Currently, classic novels are available as free downloads on the Internet (public domain), and in all likelihood, my department will not be purchasing new copies of the works of Jane Austen, Thomas Hardy, Upton Sinclair, Charlotte Bronte, or Stephen Crane. We will rely on the secondary market to provide copies for students who do not have electronic devices or who prefer reading a paper text. Teachers are painfully aware that there are films based on adaptations on the novels of these authors, but we hope to convince students that the films are no substitute for the original work. The message of the author is best understood in the written word. Absolutely.

The Road by Cormac McCarthy, published in 2006, started my used book journey. The novel charts the journey of a father and son in a post-apocalyptic world as they try to find warmer climates to help their chances of survival. I read the hardcover in one sitting…a very visceral heart-pounding, page-turning sitting. That week, I traveled to Louisville, Kentucky, to grade AP exams. There were hundreds of English teachers there, and the discussion naturally turned to “what are you reading now?” A teacher from San Francisco described how she had patiently waited on a list for The Road at the library. Finally a copy came available, and she picked the novel up on her way home from the market. Leaning in like a conspirator, she said, “The mistake I made was opening the book before I had unloaded the groceries….things melted on the counter for hours.” I knew exactly how she felt.

Finding a book that high school students will read and enjoy is tricky. The canon offers a multitude of books that are of great quality, and many students will grudgingly admit that they thought the book was good …..after being dragged through the text. Teaching literature in high school can make one feel like a mom serving broccoli to finicky toddlers. “Read this,” I will plead, “this book is good for you!”

However, I knew The Road would be different. There was just enough suspense to keep students engaged. The plot was (deceptively) simple. The setting ominous and gloomy and not unlike their view of the future on occasion.

The problem was the cost of the text. The cheapest paperback copies I could find at the time (pre-movie release) were $11.99 each. I  purchased 70 copies (a chunk of the budget at $839.30), but as enrollment fluctuates, I needed eight more copies that November. I found five copies at the Burnham library in Bridgewater that were part of the Oprah book discussion series. The librarians were clearing them off the shelves, and I purchased them for $1.00 each…a find! The last three copies I purchased through Amazon’s used book offerings.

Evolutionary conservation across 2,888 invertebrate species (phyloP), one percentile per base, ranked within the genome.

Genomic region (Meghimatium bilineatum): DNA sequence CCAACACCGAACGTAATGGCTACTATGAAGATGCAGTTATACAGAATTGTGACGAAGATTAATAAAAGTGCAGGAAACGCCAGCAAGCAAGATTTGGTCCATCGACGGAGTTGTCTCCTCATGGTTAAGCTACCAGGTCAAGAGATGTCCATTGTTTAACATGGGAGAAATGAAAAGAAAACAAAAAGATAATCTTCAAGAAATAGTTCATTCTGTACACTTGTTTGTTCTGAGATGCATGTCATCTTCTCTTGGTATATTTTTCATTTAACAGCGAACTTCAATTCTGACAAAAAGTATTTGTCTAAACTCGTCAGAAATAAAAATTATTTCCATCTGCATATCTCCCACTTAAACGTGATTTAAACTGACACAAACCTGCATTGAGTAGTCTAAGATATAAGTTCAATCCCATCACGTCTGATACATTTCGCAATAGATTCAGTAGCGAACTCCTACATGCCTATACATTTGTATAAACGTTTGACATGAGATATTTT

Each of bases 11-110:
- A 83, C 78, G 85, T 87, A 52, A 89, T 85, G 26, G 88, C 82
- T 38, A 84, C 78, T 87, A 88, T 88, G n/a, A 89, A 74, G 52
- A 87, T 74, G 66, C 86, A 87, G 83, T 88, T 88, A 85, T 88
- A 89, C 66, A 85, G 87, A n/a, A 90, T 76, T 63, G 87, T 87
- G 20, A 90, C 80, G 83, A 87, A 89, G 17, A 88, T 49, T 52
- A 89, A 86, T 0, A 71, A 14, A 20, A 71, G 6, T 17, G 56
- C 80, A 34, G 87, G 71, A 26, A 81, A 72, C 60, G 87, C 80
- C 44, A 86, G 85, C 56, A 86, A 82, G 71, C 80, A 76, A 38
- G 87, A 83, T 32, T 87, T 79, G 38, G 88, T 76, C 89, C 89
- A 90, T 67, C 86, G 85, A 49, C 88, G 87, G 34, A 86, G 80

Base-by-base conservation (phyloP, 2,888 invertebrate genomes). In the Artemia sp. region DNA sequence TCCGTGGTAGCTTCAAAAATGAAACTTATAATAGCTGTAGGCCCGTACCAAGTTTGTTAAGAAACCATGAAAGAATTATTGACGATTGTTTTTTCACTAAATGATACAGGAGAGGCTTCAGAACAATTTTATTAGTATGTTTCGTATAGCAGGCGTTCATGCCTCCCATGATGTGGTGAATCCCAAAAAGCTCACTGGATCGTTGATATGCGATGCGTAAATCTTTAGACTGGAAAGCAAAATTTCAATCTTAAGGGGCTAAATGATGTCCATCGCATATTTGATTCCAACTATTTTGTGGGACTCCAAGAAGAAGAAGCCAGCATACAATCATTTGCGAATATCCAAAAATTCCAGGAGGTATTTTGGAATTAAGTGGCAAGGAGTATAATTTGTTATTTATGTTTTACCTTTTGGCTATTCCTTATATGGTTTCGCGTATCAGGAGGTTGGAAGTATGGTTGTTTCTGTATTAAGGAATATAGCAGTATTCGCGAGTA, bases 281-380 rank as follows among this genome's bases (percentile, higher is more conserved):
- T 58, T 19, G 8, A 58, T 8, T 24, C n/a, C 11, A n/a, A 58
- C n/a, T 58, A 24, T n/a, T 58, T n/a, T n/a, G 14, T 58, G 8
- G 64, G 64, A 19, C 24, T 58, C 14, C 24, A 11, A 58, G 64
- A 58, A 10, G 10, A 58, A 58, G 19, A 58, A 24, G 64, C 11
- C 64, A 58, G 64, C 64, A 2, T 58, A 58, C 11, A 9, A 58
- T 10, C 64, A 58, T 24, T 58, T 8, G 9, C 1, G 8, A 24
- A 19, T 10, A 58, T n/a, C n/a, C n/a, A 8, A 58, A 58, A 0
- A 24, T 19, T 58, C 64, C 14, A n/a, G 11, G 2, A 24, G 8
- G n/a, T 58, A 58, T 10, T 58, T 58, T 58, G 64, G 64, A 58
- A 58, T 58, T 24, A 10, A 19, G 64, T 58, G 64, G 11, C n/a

We taught The Road in November of 2009 with amazing success. The students were paired together in teams, like the man and the boy, and completed quizzes and classwork together.  The vocabulary was enriching not demanding; students actually wanted to know what the words “miasma” and “slut lamp” meant.

My fellow teacher and I were crazed in keeping track of each and every book, and at the conclusion of the unit, collected back 76 gently used copies and one water-soaked blob of text. However, the enrollment numbers for the upcoming class of juniors was larger, and I was determined to find cheap copies of this text. I began hunting The Road.

 The Road trade paperback (2007) has a very distinct cover…all black with bold white letters. This design makes the novel easy to locate in a shelf or on a table filled with other texts. During the summer of 2010, I found copies of The Road at library book sales, Goodwill stores, and tag sales. I have added to the 76 copies we collected back, and the department now has a little over 100 copies of this text -which means that honors and college prep classes can be taught at the same time.

Finding The Road in the used book market also means that copies can be provided for students on IEPs who may need to highlight or write in the book. We can also provide extra copies to special education teachers and aides. They also have been engrossed in the book.

For the past two years, The Road has been an excellent addition to our 11th grade curriculum. The students read the book without complaint, and there are now enough copies that will carry us into the future. Which future I do not know…. McCarthy’s vision or another? The journey continues!